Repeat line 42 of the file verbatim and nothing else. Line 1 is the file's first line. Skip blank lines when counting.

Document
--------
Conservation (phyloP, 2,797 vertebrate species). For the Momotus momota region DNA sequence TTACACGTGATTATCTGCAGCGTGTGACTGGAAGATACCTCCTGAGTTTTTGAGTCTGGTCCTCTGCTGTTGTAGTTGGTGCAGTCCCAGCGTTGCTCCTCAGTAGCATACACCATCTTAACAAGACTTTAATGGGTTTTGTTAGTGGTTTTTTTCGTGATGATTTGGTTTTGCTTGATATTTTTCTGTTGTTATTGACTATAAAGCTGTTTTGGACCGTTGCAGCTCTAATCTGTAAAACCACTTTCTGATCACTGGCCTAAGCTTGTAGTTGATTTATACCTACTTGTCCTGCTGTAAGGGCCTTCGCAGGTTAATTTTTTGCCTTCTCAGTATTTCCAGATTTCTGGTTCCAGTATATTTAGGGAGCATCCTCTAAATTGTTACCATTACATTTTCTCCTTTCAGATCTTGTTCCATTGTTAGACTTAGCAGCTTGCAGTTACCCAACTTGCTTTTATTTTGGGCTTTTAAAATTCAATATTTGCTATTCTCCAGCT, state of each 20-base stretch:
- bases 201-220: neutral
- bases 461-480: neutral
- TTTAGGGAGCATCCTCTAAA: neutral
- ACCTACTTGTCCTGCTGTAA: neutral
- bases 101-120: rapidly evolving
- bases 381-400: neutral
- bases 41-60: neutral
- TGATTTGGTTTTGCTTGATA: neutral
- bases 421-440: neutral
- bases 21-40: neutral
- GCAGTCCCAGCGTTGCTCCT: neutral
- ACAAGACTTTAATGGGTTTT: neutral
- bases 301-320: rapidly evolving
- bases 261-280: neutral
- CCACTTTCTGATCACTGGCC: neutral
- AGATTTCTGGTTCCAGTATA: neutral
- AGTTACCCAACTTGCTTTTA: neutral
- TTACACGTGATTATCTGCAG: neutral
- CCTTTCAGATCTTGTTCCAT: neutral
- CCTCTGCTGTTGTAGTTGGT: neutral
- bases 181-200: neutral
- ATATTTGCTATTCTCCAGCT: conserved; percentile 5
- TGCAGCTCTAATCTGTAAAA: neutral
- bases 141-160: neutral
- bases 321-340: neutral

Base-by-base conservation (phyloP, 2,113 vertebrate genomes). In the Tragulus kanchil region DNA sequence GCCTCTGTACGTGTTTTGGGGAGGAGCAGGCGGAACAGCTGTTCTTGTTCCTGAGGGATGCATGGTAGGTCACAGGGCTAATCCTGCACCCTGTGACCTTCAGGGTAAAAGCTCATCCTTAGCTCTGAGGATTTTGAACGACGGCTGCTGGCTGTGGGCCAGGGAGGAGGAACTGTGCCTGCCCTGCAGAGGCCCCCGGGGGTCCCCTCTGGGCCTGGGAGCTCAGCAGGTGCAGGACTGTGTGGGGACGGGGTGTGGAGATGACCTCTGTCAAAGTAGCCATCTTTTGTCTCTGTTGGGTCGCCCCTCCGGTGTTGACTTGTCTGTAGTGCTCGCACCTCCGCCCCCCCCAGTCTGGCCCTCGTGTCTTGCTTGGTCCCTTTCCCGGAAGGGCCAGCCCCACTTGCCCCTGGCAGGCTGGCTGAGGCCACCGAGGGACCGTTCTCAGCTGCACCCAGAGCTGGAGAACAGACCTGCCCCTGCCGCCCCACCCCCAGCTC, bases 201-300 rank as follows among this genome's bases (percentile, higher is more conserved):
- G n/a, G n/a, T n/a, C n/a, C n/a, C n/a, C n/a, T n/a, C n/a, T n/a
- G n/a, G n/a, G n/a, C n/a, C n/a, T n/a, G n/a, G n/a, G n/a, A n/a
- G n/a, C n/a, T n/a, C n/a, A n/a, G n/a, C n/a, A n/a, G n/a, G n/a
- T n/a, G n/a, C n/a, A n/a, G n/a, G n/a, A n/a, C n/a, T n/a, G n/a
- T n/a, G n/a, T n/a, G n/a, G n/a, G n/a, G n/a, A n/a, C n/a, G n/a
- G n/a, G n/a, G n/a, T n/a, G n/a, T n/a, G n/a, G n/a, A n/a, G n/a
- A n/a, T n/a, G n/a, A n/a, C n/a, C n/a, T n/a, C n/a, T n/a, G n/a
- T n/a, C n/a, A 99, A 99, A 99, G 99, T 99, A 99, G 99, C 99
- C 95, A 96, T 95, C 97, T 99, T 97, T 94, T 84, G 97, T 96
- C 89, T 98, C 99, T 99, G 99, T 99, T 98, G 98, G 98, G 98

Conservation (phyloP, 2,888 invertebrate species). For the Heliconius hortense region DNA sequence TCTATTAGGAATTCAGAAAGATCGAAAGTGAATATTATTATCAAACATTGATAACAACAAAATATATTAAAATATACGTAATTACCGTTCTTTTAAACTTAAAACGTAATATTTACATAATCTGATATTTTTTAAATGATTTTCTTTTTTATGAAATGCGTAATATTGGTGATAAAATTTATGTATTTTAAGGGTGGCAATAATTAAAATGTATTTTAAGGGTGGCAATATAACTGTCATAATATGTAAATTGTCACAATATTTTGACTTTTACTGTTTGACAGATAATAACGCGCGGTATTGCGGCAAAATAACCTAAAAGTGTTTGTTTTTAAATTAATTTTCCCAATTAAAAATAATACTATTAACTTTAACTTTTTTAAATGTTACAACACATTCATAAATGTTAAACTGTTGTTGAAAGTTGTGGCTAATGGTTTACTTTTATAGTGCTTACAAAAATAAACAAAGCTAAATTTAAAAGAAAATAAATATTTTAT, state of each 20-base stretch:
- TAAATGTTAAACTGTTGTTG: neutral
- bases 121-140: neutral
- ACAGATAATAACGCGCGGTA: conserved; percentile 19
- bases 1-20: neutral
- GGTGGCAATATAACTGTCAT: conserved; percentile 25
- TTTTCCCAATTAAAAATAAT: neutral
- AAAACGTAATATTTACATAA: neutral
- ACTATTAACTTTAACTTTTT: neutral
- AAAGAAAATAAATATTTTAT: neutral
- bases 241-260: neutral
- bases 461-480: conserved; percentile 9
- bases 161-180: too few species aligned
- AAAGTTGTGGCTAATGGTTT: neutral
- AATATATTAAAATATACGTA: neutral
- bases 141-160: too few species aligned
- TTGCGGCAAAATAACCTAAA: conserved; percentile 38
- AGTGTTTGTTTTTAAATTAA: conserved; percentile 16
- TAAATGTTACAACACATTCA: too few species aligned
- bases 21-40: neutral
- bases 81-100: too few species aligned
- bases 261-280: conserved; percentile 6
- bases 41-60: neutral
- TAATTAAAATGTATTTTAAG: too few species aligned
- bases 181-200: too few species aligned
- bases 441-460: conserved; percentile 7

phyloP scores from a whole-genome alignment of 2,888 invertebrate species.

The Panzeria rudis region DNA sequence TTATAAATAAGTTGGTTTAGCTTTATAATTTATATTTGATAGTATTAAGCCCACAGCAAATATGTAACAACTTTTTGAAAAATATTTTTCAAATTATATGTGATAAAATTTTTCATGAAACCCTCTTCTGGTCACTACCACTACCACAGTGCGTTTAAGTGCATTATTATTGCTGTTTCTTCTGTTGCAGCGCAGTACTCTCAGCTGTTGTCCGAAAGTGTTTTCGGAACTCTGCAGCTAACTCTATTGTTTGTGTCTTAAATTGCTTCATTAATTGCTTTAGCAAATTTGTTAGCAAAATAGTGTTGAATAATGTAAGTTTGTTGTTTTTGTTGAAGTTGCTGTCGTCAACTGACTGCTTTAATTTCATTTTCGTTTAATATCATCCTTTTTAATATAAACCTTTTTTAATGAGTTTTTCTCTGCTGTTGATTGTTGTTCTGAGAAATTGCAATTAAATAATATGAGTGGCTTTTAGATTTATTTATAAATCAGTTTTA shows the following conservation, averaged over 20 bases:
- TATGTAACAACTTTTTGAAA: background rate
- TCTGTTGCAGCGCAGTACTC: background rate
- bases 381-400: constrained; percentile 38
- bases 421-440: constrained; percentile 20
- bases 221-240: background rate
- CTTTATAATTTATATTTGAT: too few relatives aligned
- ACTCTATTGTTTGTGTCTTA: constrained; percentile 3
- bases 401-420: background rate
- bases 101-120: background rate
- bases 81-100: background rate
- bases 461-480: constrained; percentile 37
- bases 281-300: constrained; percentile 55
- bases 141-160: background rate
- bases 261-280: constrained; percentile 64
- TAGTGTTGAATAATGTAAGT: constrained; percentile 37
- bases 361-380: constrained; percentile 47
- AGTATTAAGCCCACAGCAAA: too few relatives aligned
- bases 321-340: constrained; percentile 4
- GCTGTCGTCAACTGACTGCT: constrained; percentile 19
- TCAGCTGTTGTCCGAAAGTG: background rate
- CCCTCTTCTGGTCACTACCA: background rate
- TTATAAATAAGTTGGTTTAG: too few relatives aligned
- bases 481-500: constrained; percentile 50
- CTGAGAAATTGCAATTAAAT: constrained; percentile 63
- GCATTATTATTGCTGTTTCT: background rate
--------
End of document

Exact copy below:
- bases 1-20: neutral